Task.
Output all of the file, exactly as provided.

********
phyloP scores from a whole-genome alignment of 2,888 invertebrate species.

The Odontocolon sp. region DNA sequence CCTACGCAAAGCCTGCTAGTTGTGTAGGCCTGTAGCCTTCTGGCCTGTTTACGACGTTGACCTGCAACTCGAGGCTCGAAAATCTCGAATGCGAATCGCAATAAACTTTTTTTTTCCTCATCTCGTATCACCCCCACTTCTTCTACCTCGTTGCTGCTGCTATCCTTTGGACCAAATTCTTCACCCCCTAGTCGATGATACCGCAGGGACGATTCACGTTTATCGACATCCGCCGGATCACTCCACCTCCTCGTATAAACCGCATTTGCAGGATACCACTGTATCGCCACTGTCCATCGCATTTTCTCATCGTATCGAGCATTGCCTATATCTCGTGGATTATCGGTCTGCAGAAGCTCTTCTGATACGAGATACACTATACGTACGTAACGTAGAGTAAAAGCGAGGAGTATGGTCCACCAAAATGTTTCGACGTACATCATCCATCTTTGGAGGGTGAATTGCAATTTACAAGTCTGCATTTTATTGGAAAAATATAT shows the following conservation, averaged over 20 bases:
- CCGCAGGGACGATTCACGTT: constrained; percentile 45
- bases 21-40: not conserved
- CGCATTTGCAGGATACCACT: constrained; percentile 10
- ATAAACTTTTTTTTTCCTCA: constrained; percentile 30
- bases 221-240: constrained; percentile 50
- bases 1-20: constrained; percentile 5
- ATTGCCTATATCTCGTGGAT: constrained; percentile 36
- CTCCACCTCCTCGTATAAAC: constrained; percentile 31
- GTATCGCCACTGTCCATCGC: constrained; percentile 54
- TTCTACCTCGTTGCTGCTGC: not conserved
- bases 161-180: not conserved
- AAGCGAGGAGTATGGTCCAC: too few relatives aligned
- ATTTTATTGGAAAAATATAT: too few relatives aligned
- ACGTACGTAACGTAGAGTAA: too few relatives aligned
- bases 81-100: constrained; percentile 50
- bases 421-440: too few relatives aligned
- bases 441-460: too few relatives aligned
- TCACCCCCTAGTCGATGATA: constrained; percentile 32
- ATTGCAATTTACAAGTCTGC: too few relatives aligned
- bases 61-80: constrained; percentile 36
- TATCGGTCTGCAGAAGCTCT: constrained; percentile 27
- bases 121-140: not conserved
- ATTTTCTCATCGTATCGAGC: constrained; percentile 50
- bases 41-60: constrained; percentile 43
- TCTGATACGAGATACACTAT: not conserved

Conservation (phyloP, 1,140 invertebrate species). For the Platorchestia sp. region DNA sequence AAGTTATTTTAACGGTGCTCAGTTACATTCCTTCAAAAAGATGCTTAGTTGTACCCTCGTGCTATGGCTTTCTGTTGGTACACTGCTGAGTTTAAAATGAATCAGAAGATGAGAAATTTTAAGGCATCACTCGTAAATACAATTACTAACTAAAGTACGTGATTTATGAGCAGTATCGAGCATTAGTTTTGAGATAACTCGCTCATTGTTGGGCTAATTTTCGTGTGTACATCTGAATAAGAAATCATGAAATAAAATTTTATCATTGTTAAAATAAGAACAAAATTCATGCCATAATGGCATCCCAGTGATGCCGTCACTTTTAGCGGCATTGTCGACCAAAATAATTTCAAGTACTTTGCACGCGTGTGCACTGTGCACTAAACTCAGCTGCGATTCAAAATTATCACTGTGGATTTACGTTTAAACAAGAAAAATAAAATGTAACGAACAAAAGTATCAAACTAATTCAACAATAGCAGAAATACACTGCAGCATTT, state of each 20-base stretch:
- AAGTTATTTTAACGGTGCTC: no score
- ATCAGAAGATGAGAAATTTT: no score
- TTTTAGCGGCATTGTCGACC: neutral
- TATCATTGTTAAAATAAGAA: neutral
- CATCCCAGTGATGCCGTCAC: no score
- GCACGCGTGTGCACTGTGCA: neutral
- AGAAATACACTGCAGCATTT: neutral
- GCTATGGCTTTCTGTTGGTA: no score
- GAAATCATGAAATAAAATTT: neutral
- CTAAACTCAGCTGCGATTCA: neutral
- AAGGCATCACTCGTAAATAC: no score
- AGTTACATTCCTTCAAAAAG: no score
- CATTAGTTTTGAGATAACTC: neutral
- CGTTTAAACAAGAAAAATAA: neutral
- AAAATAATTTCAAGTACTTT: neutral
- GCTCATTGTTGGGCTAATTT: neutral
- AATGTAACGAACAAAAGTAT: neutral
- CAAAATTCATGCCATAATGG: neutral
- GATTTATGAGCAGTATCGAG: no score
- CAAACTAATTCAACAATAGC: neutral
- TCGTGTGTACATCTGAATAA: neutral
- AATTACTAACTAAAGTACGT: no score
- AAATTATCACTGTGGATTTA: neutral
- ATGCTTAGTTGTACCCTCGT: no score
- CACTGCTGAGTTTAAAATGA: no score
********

phyloP scores from a whole-genome alignment of 2,888 invertebrate species.

The Odontocolon sp. region DNA sequence CCTACGCAAAGCCTGCTAGTTGTGTAGGCCTGTAGCCTTCTGGCCTGTTTACGACGTTGACCTGCAACTCGAGGCTCGAAAATCTCGAATGCGAATCGCAATAAACTTTTTTTTTCCTCATCTCGTATCACCCCCACTTCTTCTACCTCGTTGCTGCTGCTATCCTTTGGACCAAATTCTTCACCCCCTAGTCGATGATACCGCAGGGACGATTCACGTTTATCGACATCCGCCGGATCACTCCACCTCCTCGTATAAACCGCATTTGCAGGATACCACTGTATCGCCACTGTCCATCGCATTTTCTCATCGTATCGAGCATTGCCTATATCTCGTGGATTATCGGTCTGCAGAAGCTCTTCTGATACGAGATACACTATACGTACGTAACGTAGAGTAAAAGCGAGGAGTATGGTCCACCAAAATGTTTCGACGTACATCATCCATCTTTGGAGGGTGAATTGCAATTTACAAGTCTGCATTTTATTGGAAAAATATAT shows the following conservation, averaged over 20 bases:
- CCGCAGGGACGATTCACGTT: constrained; percentile 45
- bases 21-40: not conserved
- CGCATTTGCAGGATACCACT: constrained; percentile 10
- ATAAACTTTTTTTTTCCTCA: constrained; percentile 30
- bases 221-240: constrained; percentile 50
- bases 1-20: constrained; percentile 5
- ATTGCCTATATCTCGTGGAT: constrained; percentile 36
- CTCCACCTCCTCGTATAAAC: constrained; percentile 31
- GTATCGCCACTGTCCATCGC: constrained; percentile 54
- TTCTACCTCGTTGCTGCTGC: not conserved
- bases 161-180: not conserved
- AAGCGAGGAGTATGGTCCAC: too few relatives aligned
- ATTTTATTGGAAAAATATAT: too few relatives aligned
- ACGTACGTAACGTAGAGTAA: too few relatives aligned
- bases 81-100: constrained; percentile 50
- bases 421-440: too few relatives aligned
- bases 441-460: too few relatives aligned
- TCACCCCCTAGTCGATGATA: constrained; percentile 32
- ATTGCAATTTACAAGTCTGC: too few relatives aligned
- bases 61-80: constrained; percentile 36
- TATCGGTCTGCAGAAGCTCT: constrained; percentile 27
- bases 121-140: not conserved
- ATTTTCTCATCGTATCGAGC: constrained; percentile 50
- bases 41-60: constrained; percentile 43
- TCTGATACGAGATACACTAT: not conserved

Conservation (phyloP, 1,140 invertebrate species). For the Platorchestia sp. region DNA sequence AAGTTATTTTAACGGTGCTCAGTTACATTCCTTCAAAAAGATGCTTAGTTGTACCCTCGTGCTATGGCTTTCTGTTGGTACACTGCTGAGTTTAAAATGAATCAGAAGATGAGAAATTTTAAGGCATCACTCGTAAATACAATTACTAACTAAAGTACGTGATTTATGAGCAGTATCGAGCATTAGTTTTGAGATAACTCGCTCATTGTTGGGCTAATTTTCGTGTGTACATCTGAATAAGAAATCATGAAATAAAATTTTATCATTGTTAAAATAAGAACAAAATTCATGCCATAATGGCATCCCAGTGATGCCGTCACTTTTAGCGGCATTGTCGACCAAAATAATTTCAAGTACTTTGCACGCGTGTGCACTGTGCACTAAACTCAGCTGCGATTCAAAATTATCACTGTGGATTTACGTTTAAACAAGAAAAATAAAATGTAACGAACAAAAGTATCAAACTAATTCAACAATAGCAGAAATACACTGCAGCATTT, state of each 20-base stretch:
- AAGTTATTTTAACGGTGCTC: no score
- ATCAGAAGATGAGAAATTTT: no score
- TTTTAGCGGCATTGTCGACC: neutral
- TATCATTGTTAAAATAAGAA: neutral
- CATCCCAGTGATGCCGTCAC: no score
- GCACGCGTGTGCACTGTGCA: neutral
- AGAAATACACTGCAGCATTT: neutral
- GCTATGGCTTTCTGTTGGTA: no score
- GAAATCATGAAATAAAATTT: neutral
- CTAAACTCAGCTGCGATTCA: neutral
- AAGGCATCACTCGTAAATAC: no score
- AGTTACATTCCTTCAAAAAG: no score
- CATTAGTTTTGAGATAACTC: neutral
- CGTTTAAACAAGAAAAATAA: neutral
- AAAATAATTTCAAGTACTTT: neutral
- GCTCATTGTTGGGCTAATTT: neutral
- AATGTAACGAACAAAAGTAT: neutral
- CAAAATTCATGCCATAATGG: neutral
- GATTTATGAGCAGTATCGAG: no score
- CAAACTAATTCAACAATAGC: neutral
- TCGTGTGTACATCTGAATAA: neutral
- AATTACTAACTAAAGTACGT: no score
- AAATTATCACTGTGGATTTA: neutral
- ATGCTTAGTTGTACCCTCGT: no score
- CACTGCTGAGTTTAAAATGA: no score